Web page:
H. Melt is a trans and queer artist/poet living in Chicago, whose work challenges the presumptions that surround and obscure the queer and trans stereotypes in popular culture. Originally from Evanston, H. Melt left Chicago for the University of Vermont, but was drawn back home to pursue their MFA at the School of the Art […]
H. Melt is a trans and queer artist/poet living in Chicago, whose work challenges the presumptions that surround and obscure the queer and trans stereotypes in popular culture. Originally from Evanston, H. Melt left Chicago for the University of Vermont, but was drawn back home to pursue their MFA at the School of the Art Institute of Chicago. They are the author of the recently published book “SIRvival in the Second City,” and have had their work published in THEM, the first trans literary journal in the United States. Their work combines the voices of both trans and queer communities, as well as a unique Chicago perspective. (more…)
Living in Chicago during the winter causes you to gain an appreciation for life’s small joys. For some, it could be as simple as a cup of coffee with a friend or a smile from a stranger. For me, it’s been the sound of winter rain. On an unseasonably warm afternoon recently, I stood outside and listened to the rain fall. It was soothing, comforting, and reassuring me that winter was nearing its end. It was a sound that gave me life.
Before standing outside to listen that day, I had attended an event at DePaul University’s Student Center, during which people had shared their experiences through storytelling, poetry and the spoken word. They shared many different stories — stories of injustice and pain, of joy and discovery, of discomfort and confusion. Through their words, their vulnerabilities were exposed. However, the performers did not seem ashamed, for they were comforted by the finger snaps of their peers and of an audience of nearly two hundred people.
As each performer shared their piece, audience members would sporadically snap their fingers, providing them with the motivation to keep going. As storytellers’ stories deepened and they pulled back more layers of themselves, the sounds of snaps grew. It was as if each performer was doing trust falls, leaning back each successive time with greater abandon into the arms of an audience that stooped to catch them. And they thrived off of it, becoming more confident. As the snapping continued, taking no particular structure or rhythm, I was reminded of how closely it resembled the sound of rain.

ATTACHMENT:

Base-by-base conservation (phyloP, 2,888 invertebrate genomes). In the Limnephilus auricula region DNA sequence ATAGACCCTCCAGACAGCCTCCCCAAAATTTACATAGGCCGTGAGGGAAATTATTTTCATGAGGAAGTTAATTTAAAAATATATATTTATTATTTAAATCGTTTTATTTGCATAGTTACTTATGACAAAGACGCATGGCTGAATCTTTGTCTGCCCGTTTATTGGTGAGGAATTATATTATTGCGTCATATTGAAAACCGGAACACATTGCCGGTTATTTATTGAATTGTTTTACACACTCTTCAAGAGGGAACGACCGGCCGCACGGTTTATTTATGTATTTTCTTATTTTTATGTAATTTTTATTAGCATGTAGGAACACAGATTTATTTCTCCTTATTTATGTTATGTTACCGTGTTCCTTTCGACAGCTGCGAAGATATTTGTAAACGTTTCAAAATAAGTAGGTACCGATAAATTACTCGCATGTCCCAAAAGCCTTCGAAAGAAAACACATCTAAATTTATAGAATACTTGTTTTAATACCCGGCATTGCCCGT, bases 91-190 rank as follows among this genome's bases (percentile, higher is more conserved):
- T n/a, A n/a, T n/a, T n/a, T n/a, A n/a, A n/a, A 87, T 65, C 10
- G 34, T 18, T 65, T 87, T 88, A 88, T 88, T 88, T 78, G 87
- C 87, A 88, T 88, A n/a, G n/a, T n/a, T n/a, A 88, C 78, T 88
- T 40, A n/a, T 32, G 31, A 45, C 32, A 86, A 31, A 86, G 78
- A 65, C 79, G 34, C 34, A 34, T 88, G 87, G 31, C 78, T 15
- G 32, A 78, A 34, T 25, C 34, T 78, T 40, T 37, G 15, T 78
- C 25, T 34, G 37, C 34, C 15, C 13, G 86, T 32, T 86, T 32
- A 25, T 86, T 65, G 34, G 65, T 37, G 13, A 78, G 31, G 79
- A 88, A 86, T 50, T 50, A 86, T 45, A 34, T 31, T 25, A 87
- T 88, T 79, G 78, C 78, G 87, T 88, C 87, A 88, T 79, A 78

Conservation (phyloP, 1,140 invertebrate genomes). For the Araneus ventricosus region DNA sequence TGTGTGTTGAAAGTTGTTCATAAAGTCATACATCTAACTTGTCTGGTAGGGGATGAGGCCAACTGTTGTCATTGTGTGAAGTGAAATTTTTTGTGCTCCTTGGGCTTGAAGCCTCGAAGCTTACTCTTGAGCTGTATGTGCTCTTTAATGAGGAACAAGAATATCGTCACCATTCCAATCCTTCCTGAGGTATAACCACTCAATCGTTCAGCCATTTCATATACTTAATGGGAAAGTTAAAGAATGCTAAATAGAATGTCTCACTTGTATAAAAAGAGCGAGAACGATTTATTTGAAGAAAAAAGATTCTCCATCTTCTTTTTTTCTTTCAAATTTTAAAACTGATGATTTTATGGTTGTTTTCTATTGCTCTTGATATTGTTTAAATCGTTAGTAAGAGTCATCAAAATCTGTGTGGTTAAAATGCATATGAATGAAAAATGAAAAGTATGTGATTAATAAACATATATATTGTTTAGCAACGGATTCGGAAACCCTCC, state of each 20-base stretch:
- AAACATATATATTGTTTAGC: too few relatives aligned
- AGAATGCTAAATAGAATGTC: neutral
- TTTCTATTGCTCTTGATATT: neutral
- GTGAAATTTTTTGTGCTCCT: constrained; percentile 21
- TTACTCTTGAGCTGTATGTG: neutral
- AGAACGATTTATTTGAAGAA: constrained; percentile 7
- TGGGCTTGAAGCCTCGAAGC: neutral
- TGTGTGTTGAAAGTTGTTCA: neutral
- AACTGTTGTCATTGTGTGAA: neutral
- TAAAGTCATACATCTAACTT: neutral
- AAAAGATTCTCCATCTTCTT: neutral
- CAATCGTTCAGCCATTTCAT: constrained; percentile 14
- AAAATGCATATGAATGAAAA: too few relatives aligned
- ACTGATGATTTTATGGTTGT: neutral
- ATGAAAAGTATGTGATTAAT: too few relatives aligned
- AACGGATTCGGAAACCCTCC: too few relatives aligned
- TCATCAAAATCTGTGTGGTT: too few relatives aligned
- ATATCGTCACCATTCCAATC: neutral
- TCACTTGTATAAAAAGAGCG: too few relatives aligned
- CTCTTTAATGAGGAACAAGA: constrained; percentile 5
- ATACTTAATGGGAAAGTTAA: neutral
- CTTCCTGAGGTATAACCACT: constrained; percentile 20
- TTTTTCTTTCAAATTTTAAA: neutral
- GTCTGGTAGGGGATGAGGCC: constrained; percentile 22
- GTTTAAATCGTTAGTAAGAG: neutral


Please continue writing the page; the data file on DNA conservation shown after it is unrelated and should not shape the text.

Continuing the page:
My curiosity for the connection between snapping and poetry peaked. When I got home, I did some rudimentary research, and found that finger snapping started as a tradition in poetry during the 1950s with the new generation of young, hip beat poets. Greenwich Village in New York City was one of a few cultural hubs across the nation for artists, poets and painters. Beat poets from “The Village,” as it was called, would gather in the basements of each others’ homes for poetry readings. These events consistently drew large crowds, and fear of disturbing the neighbors became an issue. So instead of giving a round of applause at the end of a poem, audiences were encouraged to snap their fingers to show their appreciation.
But since the 1950s, when it was merely used as a way of keeping peace with sleepy neighbors, snapping has developed a much deeper meaning. Kit Main and Morgan Spears, President and Vice-President of DePaul’s student organization P.O.E.T.S. (Presenters Of Enlightenment Through Spoken-Word), helped me to understand the true value of this practice. For them, snapping has a wide range of meanings, yet each meaning seems to fit within a similar theme. A snap says to the performer, “I like what I am hearing. Keep going.” Whereas a clap signifies the end of a performance, a snap is a request for more.
With a snap, encouraging words that might conflict with the performer’s words are less necessary. The sound provides intimacy, comfort, and builds a connection between the performer and the audience. The action lets the performer know that the audience is on the same level of awareness and consciousness. It reminds the performers that they are not alone on stage. It acts almost as an auditory lubricant for the rest of the performance to flow freely. A snap is the sound of affirmation, of support, of human connectivity.
Just as the sound of winter rain told me that the end of winter was near–even if Old Man Winter has a few more snow days on the agenda–the sound of the snaps gives performers with the confidence to continue sharing their deepest selves.
DePaul P.O.E.T.S, Many Mic Mondays is just one of many other open mic style events that take place across the city nearly every day. These safe spaces encourage performers of all levels of experience to stand up on a stage and peel back the layers of themselves through an artistic medium. Two of our Allies, Lyric Mentoring and Street-Level Youth Media, regularly provide safe spaces for youth to do this–and these events are open to the public. Lyric Mentoring’s open mic event takes place every Tuesday night, and Street-Level Youth Media hosts the event COLOR on the first Friday of every month. Come catch a glimpse and an earful of how passionate and supportive the youth artists of Chicago can be — and support our Allies as they lift up our community.